Adults with diabetes, particularly women, are at greater risk for depression compared to the general population.
Now a new study published in The Diabetes Educator shows that this comorbidity in women is quite strong with nearly one in five women with diabetes also suffering from depression. The findings also show that the strongest predictors of comorbid depression in diabetic women are the following factors: younger age, poor health, not completing high school, inactivity due to pain or poor health.
“The diabetes/depression comorbidity is associated with greater health care costs, poorer self-care, less medication compliance and dietary adherence, a greater diabetes symptom burden, poorer quality of life, and premature mortality,” said Dr. Shiela Strauss, associate professor of nursing in the New York University Rory Meyers College of Nursing (NYU Meyers).
Strauss said while a few studies have investigated the predictors of depression in women with diabetes, they are limited in a number of important areas. The new study establishes various depression predictors among adult women of diverse ages and races and ethnicities.
For the study, the researchers analyzed NHANES (National Health and Nutrition Examination Survey) data, a program of studies designed to assess the health and nutritional status of adults and children in the United States.
The researchers specifically looked at data collected from 2007 to 2012 of women aged 20 or older with diabetes. The team found that 19 percent of the women in the study sample were clinically depressed according to a depression questionnaire that they had completed.
“Our study sample represented nearly 9 million women aged 20 or over in the U.S. with diabetes from 2007-2012,” said Strauss. “Our findings indicate that nearly 1.7 million of these women also had depression comorbidity. This is truly a staggering number of individuals.”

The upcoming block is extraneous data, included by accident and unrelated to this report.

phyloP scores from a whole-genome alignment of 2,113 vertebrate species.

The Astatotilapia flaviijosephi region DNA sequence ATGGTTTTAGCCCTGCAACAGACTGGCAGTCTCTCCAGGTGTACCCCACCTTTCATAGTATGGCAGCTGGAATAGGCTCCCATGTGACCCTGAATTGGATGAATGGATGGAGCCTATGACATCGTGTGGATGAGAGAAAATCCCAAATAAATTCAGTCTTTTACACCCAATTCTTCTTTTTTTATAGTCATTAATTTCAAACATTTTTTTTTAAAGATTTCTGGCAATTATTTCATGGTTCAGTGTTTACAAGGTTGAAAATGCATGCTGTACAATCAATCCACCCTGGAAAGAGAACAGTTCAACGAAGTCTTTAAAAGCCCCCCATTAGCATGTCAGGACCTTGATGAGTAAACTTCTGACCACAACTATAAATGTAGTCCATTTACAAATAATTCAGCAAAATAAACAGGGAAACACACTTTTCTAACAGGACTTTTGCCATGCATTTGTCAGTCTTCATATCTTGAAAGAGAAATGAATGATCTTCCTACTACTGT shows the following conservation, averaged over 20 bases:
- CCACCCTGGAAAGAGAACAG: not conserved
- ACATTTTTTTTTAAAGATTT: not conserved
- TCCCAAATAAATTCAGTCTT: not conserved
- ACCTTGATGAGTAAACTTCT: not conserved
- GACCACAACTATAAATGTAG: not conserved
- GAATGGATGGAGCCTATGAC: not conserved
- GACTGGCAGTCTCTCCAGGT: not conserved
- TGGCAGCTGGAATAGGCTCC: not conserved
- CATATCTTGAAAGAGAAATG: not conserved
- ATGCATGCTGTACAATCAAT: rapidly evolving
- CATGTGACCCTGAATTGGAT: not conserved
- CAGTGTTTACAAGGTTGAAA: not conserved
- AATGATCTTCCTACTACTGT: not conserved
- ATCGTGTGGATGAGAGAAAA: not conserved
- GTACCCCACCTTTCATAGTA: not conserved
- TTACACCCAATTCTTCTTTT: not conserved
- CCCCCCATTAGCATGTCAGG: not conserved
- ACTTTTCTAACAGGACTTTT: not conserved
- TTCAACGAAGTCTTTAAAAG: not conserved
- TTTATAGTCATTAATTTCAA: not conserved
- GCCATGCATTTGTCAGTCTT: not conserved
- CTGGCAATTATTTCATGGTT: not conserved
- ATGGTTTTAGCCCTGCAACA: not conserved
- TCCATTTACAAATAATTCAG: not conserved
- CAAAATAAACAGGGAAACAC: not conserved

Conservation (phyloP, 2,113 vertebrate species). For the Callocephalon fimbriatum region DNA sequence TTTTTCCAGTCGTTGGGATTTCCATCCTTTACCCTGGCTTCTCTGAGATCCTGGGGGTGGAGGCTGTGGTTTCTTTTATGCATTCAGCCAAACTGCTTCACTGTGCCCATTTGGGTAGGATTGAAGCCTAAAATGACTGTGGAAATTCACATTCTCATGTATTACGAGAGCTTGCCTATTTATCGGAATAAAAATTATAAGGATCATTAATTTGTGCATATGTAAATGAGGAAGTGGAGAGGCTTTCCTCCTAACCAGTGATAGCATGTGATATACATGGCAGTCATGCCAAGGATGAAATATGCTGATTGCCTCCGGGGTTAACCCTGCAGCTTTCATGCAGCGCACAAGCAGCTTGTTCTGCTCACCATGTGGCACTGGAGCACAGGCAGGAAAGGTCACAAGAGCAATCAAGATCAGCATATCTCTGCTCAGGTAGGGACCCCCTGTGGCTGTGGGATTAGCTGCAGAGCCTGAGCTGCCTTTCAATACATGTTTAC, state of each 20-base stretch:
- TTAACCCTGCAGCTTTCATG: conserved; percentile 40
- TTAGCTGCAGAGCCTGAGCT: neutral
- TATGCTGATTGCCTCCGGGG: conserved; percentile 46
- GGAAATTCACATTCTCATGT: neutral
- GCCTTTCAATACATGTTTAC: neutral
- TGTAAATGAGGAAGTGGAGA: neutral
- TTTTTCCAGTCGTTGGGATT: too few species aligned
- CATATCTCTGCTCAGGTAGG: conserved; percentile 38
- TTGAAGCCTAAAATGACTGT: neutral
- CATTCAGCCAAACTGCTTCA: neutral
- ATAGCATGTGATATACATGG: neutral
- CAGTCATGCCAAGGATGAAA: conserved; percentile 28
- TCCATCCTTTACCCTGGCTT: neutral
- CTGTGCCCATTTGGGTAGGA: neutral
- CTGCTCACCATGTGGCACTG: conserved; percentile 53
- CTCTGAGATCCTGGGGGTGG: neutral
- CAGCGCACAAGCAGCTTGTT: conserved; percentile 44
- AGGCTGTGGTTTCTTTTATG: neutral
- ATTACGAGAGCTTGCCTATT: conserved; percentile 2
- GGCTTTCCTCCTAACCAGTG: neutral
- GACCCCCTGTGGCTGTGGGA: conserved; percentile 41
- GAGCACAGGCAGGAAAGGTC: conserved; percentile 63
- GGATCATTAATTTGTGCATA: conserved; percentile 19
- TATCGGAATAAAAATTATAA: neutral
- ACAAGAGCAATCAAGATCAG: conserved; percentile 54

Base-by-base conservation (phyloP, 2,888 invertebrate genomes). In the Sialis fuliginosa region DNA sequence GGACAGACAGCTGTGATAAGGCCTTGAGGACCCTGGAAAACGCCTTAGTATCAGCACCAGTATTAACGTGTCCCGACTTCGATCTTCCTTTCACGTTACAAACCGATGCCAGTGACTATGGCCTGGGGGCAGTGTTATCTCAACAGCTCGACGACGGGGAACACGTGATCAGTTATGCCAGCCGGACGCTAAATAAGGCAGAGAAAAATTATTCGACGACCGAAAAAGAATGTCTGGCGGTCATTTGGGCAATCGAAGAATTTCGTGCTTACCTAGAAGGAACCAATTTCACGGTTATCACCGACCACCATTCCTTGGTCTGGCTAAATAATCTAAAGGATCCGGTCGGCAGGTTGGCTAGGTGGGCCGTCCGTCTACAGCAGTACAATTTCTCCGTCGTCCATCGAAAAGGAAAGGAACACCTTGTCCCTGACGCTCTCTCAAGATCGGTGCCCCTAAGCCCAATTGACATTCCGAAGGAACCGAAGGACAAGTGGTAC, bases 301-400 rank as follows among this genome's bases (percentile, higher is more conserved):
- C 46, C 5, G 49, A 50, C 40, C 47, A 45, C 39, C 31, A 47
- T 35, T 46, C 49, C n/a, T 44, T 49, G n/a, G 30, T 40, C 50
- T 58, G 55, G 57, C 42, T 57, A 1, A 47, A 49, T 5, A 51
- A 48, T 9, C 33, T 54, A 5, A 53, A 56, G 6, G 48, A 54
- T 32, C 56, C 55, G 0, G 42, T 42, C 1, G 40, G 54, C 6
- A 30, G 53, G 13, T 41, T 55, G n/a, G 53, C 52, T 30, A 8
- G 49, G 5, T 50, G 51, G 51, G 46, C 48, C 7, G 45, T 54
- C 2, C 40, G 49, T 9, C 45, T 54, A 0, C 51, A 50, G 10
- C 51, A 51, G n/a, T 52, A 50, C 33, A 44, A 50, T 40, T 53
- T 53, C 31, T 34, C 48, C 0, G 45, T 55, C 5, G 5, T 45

Consistent with established research of both male and female adults with diabetes, the new findings indicate that younger age, less education, self-rated poor health, and frequent pain and physical and functional impairment are significant predictors of depression among adult women with diabetes.
However, while prior research has linked other diabetes-related factors, such as the number of years with diabetes and the use of insulin, to the development of comorbid depression in both diabetic men and women, this was not the case when these variables were considered among women alone.
“What’s particularly salient to me is that women who were limited in their ability to carry on their usual activities because of pain, or who were inactive due to poor health, were especially likely to have comorbid depression,” said Strauss.
“These may not be the first factors people would associate with depression in adult women living with diabetes; empirical evidence only goes so far. But through our analysis of the NHANES dataset we were able to identify them as strong predictors of comorbid depression among women.”
The new findings will allow for the targeting of especially vulnerable women for screening and depression treatment.
Source: New York University